Darby Feldwinn of the Departments of Education and Chemistry at UC Santa Barbara is the lead PI for a new, five-year National Science Foundation Noyce Teacher Scholarship grant for $1,134,605. The project, entitled COASTAL: Collaboration for Opportunities in and Advancement of STEM Teaching and Learning, aims to serve the national need to prepare high-quality science teachers for high-need school districts. The Co-PIs on the award are Julie Bianchini and Danielle Harlow in the Gevirtz School, Melissa Woods at the Dos Pueblos High School Engineering Academy, and Jens-Uwe Kuhn at Santa Barbara City College.
In partnership with Santa Barbara City College, Santa Barbara Unified School District, and the Wolf Museum of Exploration + Innovation (MOXI), UCSB intends to develop science teachers who will be highly effective in teaching both science and engineering to culturally and linguistically diverse students. Through field placements and coursework, the project will engage undergraduate interns and Teacher Candidate Scholars to be effective in using the Next Generation Science Standards. This goal will be accomplished by emphasizing convergent science, which includes the merging of ideas, approaches, and technologies among the disciplines of science and engineering.
Approximately 12 Noyce COASTAL Undergraduate Internships will be awarded for the upcoming 2019-2020 academic year. Interns will engage in three experiences to learn firsthand about the processes of teaching and learning science and engineering. Each of these experiences lasts 10 weeks and requires approximately 5 hours per week. Interns will engage with informal science educators at MOXI, high school teachers and their students in science and engineering classes held at the Dos Pueblos High School Engineering Academy, and science educators in an introduction-to-science-education-course at UCSB. They will receive a stipend of up to $2,600 for serving as a docent and teaching assistant, and 3 units of course credit for completing ED 131. Interested candidates should submit an application by 5 pm on Friday, September 13, 2019.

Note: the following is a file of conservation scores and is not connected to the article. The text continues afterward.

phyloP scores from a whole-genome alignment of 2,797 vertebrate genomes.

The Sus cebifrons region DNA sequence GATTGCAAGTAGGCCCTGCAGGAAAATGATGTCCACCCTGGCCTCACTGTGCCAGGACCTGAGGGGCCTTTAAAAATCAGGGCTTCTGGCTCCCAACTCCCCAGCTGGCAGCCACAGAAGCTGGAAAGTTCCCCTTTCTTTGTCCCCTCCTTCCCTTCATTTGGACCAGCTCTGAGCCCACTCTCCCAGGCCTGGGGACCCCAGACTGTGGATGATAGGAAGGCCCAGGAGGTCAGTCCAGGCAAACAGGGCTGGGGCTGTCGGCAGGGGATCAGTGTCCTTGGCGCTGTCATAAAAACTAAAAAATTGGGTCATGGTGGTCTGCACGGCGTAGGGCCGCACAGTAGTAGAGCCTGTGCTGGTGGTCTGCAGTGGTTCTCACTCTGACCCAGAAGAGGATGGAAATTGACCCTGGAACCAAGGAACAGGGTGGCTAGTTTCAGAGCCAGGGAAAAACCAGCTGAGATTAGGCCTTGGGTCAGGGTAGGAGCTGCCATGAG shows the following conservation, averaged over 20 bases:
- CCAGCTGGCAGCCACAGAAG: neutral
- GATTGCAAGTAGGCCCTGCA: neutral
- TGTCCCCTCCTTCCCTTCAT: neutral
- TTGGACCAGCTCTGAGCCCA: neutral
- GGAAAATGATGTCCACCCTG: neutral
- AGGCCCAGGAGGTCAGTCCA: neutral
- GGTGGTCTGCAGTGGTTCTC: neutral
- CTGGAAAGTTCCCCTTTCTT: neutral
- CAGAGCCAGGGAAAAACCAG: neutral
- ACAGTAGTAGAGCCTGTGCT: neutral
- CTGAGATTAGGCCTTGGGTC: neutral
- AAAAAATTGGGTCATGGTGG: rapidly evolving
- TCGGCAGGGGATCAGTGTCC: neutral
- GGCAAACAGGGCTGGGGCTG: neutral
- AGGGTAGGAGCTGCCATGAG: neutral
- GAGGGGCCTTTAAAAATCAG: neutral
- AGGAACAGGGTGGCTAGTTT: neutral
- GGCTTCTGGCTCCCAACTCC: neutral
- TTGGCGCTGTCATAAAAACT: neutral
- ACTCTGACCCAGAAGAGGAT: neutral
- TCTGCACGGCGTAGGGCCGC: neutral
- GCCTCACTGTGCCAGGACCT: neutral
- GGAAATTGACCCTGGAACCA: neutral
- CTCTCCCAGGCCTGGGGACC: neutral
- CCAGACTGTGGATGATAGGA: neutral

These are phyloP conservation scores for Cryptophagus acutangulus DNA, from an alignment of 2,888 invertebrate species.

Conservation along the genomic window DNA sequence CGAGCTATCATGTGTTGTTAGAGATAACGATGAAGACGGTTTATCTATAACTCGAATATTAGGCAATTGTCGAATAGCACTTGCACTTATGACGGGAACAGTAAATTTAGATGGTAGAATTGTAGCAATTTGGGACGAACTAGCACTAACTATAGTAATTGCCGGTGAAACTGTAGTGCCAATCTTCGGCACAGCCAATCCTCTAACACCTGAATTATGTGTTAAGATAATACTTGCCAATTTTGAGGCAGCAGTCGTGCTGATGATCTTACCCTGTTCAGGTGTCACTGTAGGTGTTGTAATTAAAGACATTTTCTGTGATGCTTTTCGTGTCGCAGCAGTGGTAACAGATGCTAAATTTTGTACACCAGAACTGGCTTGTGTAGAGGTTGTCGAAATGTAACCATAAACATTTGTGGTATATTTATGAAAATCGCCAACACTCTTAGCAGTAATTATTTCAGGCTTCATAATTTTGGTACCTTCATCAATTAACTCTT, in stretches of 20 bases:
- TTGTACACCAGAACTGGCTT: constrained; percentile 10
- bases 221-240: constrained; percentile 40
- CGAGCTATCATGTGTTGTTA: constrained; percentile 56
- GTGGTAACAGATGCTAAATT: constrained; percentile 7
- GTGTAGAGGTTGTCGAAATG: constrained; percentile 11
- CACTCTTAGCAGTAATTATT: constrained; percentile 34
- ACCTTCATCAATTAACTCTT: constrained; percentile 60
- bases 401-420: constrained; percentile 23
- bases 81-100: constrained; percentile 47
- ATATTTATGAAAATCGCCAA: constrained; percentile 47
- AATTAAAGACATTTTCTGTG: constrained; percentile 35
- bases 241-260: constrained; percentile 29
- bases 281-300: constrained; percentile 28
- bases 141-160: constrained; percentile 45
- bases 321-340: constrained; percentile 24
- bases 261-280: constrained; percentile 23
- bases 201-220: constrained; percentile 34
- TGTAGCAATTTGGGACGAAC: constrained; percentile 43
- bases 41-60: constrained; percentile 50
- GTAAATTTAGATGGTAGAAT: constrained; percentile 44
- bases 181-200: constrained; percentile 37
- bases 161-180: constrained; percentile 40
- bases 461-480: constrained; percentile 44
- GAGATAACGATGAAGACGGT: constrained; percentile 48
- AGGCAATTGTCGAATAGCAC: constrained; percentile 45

Through these efforts, the project aims to produce reform-based, equity-minded science teachers who will provide California’s diverse secondary school students with greater access to an excellent and innovative STEM education.
The expected outcomes of the project include: (1) encouraging STEM undergraduates to consider teaching as a career and supporting post-baccalaureate students with degrees in a STEM discipline to become certified as teachers; (2) increasing UCSB's production of thoroughly trained, highly respected science teachers; (3) graduating Scholars with the knowledge and skills needed to grow innovative science programs in their own high-need schools; and (4) disseminating strategies found effective in both preparing exceptional science teachers and teaching convergent science to all students in high-need schools.
Over its five-year duration, the project aims to support 24 STEM undergraduates in internships and produce 52 beginning secondary science teachers with baccalaureate STEM degrees and teaching certification. The project will make a concerted effort to attract high-achieving students who are first generation college students, underrepresented students, English learners, and/or transfer students from community colleges.
The Noyce program supports talented STEM undergraduate majors and professionals to become effective K-12 STEM teachers and experienced, exemplary K-12 STEM teachers to become STEM master teachers in high-need school districts. It also supports research on the persistence, retention, and effectiveness of K-12 STEM teachers in high-need school districts. This grant is the third Noyce program at UC Santa Barbara’s Gevirtz School.